Double-strand breaks (DSBs) are highly deleterious DNA lesions as they lead to chromosome aberrations and/or apoptosis. The formation of nuclear DSBs triggers phosphorylation of histone H2AX on Ser-139 (defined as γH2AX), which participates in the repair of such DNA damage. Our aim was to compare the induction of γH2AX in relation to DSBs induced by topoisomerase II (TOPO II) poisons, etoposide (ETOP) and mitoxantrone (MXT), in V79 cells. DSBs were measured by the neutral comet assay, while γH2AX was quantified using immunocytochemistry and flow cytometry. Stabilized cleavage complexes (SCCs), lesions thought to be responsible for TOPO II poison-induced genotoxicity, were measured using a complex of enzyme–DNA assay. In the case of ETOP, a no observed adverse effect level (NOAEL) and lowest observed effect level (LOEL) for genotoxicity was determined; γH2AX levels paralleled DSBs at all concentrations but significant DNA damage was not detected below 0.5 μg/ml. Furthermore, DNA damage was dependent on the formation of SCCs. In contrast, at low MXT concentrations (0.0001–0.001 μg/ml), induction of γH2AX was not accompanied by increases in DSBs. Rather, DSBs were only significantly increased when SCCs were detected. These findings suggest MXT-induced genotoxicity occurred via at least two mechanisms, possibly related to DNA intercalation and/or redox cycling as well as TOPO II inhibition. Our findings also indicate that γH2AX can be induced by DNA lesions other than DSBs. In conclusion, γH2AX, when measured using immunocytochemical and flow cytometric methods, is a sensitive indicator of DNA damage and may be a useful tool in genetic toxicology screens. ETOP data are consistent with the threshold concept for TOPO II poison-induced genotoxicity and this should be considered in the safety assessment of chemicals displaying an affinity for TOPO II and genotoxic/clastogenic effects.
DNA double-strand breaks; Topoisomerase II; Etoposide; Mitoxantrone; Neutral comet assay; γH2AX; Genotoxicity thresholds
The performance of adult stem cells is crucial for tissue homeostasis but their regenerative capacity declines with age, leading to failure of multiple organs. In skeletal muscle this failure is manifested by the loss of functional tissue, the accumulation of fibrosis, and reduced satellite cell-mediated myogenesis in response to injury. While recent studies have shown that changes in the composition of the satellite cell niche are at least in part responsible for the impaired function observed with aging, little is known about the effects of aging on the intrinsic properties of satellite cells. For instance, their ability to repair DNA damage and the effects of a potential accumulation of DNA double strand breaks (DSBs) on their regenerative performance remain unclear. This work demonstrates that old muscle stem cells display no significant accumulation of DNA DSBs when compared to those of young, as assayed after cell isolation and in tissue sections, either in uninjured muscle or at multiple time points after injury. Additionally, there is no significant difference in the expression of DNA DSB repair proteins or globally assayed DNA damage response genes, suggesting that not only DNA DSBs, but also other types of DNA damage, do not significantly mark aged muscle stem cells. Satellite cells from DNA DSB-repair-deficient SCID mice do have an unsurprisingly higher level of innate DNA DSBs and a weakened recovery from gamma-radiation-induced DNA damage. Interestingly, they are as myogenic in vitro and in vivo as satellite cells from young wild type mice, suggesting that the inefficiency in DNA DSB repair does not directly correlate with the ability to regenerate muscle after injury. Overall, our findings suggest that a DNA DSB-repair deficiency is unlikely to be a key factor in the decline in muscle regeneration observed upon aging.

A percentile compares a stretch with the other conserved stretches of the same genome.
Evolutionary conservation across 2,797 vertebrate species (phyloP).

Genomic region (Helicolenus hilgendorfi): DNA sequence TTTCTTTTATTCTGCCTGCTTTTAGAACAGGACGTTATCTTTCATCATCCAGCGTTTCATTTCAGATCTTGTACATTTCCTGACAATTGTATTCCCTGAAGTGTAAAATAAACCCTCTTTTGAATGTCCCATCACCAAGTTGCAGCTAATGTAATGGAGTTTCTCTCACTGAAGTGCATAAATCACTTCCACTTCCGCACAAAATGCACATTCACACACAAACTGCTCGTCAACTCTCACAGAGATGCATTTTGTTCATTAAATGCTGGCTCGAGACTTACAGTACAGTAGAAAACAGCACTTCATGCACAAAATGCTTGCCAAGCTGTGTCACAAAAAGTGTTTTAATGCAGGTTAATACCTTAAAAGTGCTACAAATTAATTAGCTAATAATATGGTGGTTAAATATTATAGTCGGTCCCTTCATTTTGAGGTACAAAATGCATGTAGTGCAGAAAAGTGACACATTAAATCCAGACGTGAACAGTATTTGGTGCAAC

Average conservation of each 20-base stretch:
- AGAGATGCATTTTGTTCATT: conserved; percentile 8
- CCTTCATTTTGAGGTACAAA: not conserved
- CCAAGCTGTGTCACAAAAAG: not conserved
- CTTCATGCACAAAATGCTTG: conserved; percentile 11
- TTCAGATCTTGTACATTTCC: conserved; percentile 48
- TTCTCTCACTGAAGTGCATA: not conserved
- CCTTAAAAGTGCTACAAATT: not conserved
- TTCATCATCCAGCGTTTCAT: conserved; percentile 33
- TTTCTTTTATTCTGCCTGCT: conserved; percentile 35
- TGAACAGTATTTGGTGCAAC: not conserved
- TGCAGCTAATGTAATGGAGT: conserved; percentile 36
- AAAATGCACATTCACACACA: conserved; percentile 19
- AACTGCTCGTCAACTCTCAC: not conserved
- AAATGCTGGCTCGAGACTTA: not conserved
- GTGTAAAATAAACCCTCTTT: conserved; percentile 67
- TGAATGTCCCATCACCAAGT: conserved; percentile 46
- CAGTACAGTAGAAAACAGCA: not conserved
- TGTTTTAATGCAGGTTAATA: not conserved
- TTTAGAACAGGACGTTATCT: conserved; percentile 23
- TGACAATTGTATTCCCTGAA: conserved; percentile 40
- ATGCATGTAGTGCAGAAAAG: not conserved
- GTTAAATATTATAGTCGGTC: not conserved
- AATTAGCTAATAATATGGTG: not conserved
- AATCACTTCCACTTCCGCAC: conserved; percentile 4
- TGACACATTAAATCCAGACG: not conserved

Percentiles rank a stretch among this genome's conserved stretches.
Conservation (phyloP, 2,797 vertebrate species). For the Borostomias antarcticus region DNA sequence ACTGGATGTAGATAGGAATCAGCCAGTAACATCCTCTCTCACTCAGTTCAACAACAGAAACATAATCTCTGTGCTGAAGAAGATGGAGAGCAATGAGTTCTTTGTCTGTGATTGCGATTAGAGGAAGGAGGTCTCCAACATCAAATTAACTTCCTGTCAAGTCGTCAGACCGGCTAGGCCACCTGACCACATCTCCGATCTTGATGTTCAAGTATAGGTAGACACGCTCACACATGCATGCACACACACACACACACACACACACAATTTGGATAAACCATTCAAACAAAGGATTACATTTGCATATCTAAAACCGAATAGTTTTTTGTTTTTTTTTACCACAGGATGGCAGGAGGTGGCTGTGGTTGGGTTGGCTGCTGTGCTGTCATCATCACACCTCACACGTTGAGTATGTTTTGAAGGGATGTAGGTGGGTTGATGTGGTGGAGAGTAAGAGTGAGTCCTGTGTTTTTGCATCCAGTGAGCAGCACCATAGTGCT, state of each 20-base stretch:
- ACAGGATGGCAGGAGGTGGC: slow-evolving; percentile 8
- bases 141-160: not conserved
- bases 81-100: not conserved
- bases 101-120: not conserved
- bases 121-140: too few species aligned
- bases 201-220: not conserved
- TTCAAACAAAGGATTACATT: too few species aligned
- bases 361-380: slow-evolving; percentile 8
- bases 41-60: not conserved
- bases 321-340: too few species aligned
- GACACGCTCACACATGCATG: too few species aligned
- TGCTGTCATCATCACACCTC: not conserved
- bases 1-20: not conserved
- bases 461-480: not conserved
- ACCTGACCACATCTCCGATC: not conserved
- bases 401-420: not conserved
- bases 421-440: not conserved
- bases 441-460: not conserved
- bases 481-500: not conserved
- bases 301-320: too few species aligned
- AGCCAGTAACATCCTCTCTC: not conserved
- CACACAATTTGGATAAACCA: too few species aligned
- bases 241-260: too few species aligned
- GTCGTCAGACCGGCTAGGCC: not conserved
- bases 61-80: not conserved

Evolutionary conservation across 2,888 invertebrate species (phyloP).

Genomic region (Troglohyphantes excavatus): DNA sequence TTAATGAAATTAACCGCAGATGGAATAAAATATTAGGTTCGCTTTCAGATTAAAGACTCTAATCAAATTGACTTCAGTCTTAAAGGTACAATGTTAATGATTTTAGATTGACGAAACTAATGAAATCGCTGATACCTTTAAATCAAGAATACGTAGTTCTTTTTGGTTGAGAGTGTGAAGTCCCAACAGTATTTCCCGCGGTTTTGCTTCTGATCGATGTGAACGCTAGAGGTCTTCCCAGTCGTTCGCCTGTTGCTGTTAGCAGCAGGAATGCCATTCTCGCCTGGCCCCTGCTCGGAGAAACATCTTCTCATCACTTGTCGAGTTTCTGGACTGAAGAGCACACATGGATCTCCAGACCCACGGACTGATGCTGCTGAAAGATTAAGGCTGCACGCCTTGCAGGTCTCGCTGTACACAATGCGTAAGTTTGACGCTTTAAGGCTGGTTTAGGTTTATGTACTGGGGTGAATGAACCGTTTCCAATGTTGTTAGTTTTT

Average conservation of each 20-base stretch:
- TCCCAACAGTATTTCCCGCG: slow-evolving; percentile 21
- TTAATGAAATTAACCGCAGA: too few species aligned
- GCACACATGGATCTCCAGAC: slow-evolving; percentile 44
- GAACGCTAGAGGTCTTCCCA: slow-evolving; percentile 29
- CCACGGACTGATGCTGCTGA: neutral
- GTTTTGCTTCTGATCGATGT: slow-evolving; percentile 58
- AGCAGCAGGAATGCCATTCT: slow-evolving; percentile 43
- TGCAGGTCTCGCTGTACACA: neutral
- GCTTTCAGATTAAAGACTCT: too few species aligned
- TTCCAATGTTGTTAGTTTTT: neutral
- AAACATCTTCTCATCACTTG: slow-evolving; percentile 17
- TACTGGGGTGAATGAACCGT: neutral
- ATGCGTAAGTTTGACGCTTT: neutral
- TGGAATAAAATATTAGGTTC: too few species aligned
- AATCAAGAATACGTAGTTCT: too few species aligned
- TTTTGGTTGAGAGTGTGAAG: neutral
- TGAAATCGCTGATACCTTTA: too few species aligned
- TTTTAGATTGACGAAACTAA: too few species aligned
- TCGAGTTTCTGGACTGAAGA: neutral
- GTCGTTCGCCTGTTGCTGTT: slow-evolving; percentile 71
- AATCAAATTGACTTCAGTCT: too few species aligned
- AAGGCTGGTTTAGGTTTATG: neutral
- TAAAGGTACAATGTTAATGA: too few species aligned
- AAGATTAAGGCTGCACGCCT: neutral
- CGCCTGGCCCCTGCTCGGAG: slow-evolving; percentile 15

In cells exposed to low linear energy transfer (LET) ionizing-radiation (IR),
double-strand-breaks (DSBs) form within clustered-damage-sites (CDSs) from
lesions disrupting the DNA sugar-phosphate backbone. It is commonly assumed that
all DSBs form promptly and are immediately detected by the cellular
DNA-damage-response (DDR) apparatus. However, there is evidence that the pool of
DSBs detected by physical methods, such as pulsed-field gel electrophoresis
(PFGE), comprises not only promptly forming DSBs (prDSBs) but also DSBs
developing during lysis at high temperatures from thermally-labile sugar-lesions
(TLSLs). We recently demonstrated that conversion of TLSLs to DNA breaks and
ultimately to DSBs also occurs in cells during the first hour of
post-irradiation incubation at physiological temperatures. Thus, TLSL-dependent
DSBs (tlDSBs) are not an avoidable technique-related artifact, but a reality the
cell always faces. The biological consequences of tlDSBs and the dependence of
their formation on LET require in-depth investigation. Heavy-ions (HI) are a
promising high-LET radiation modality used in cancer treatment. HI are also
encountered in space and generate serious radiation protection problems to
prolonged space missions. Here, we study, therefore, the effect of HI on the
yields of tlDSBs and prDSBs. We report a reduction in the yield of tlDBSs
stronger than that earlier reported for neutrons, and with pronounced cell line
dependence. We conclude that with increasing LET the complexity of CDSs
increases resulting in a commensurate increase in the yield prDSBs and a
decrease in tlDSBs. The consequences of these effects to the relative biological
effectiveness are discussed.
DNA double strand breaks (DSB); Ionizing radiation (IR); High LET; Heavy ions; Labile lesions; Radiation chemistry